Politics & Policy : ParallelsU.S. policy can change the course of another country and, increasingly, the reverse is true. From social issues to geopolitical strategy, we connect the dots — and seek out possible lessons for the future.
A statue of Jesus Christ called "Cristo Rey" is prominently located near the entrance of the Dimitrov neighborhood, which used to be so violent, people joked the Christ was being held up at gunpoint.
Juan Carlos for NPR
French riot policemen force out migrants who were hidden in a truck that was making its way to the ferry terminal in Calais in western France on Wednesday. The cross-Channel port has become the last barrier for economic and political migrants trying to enter Britain illegally.
Two schoolgirls walk past a barricade on a street outside Hong Kong's government complex on Tuesday. Many protesters have returned to work and to school. Student leaders and government officials agreed Tuesday to hold talks on ending the protests.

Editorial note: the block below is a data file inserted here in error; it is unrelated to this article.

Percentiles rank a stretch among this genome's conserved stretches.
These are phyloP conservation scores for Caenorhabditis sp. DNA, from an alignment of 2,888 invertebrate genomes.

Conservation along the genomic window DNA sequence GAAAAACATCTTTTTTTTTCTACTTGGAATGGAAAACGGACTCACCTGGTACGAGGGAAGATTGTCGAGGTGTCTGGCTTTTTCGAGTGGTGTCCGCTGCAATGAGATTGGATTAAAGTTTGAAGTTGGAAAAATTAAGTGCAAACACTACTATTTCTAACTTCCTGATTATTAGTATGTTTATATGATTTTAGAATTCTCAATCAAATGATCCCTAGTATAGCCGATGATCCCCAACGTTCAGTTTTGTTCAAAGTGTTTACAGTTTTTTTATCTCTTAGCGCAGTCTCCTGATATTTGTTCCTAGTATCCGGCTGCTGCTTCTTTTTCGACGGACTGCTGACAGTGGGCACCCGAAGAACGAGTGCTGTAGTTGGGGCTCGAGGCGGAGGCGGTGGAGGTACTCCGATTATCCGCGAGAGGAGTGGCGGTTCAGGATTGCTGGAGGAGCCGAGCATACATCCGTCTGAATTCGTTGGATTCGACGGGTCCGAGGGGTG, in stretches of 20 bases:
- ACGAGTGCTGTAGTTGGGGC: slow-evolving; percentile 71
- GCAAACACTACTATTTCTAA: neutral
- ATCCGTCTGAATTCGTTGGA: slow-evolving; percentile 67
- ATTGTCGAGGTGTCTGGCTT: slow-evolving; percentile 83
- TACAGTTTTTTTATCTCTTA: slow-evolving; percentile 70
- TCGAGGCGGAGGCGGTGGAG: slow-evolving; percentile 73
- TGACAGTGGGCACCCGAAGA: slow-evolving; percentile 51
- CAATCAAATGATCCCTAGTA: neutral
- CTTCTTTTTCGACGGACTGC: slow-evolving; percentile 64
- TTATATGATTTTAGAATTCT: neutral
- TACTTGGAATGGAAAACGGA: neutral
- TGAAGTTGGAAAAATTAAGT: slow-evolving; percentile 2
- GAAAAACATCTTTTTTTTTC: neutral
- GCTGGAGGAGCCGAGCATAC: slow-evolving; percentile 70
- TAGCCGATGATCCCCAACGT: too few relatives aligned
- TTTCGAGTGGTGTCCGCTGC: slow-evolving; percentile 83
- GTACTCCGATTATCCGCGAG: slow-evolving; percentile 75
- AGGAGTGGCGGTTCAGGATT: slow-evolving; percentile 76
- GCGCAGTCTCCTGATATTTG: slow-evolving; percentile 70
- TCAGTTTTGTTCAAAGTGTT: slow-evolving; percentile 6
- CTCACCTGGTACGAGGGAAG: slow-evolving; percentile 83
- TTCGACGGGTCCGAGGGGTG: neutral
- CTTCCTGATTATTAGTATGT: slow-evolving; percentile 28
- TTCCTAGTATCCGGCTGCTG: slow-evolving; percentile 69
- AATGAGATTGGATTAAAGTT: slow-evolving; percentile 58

Chris McGrath/Getty Images
Anti-abortion demonstrators from the group Derecho a Vivir (Right to Life) take part in a protest in Madrid on Sept. 21. Prime Minister Mariano Rajoy had pledged to enact a strict anti-abortion law, but has now dropped the plan.
Gerard Julien/AFP/Getty Images
Nicaragua's Contra rebels in 1990. The U.S. backed the Contras in the 1980s, which led to the ouster of the leftist Sandinista leadership. But the U.S. aid violated American law and contributed to the biggest scandal of President Reagan's administration.
Marina Silva, shown here in Rio de Janeiro on Wednesday, is tied in polls with incumbent President Dilma Rousseff. Silva, the candidate for Brazil's Socialist Party, says if elected next month, she would be "the first social environmentalist president."
Scotland lowered the voting age to 16 for Thursday's referendum on whether to remain part of the United Kingdom or opt for independence. It was widely assumed the teenagers would overwhelmingly vote for independence, but that doesn't appear to be the case.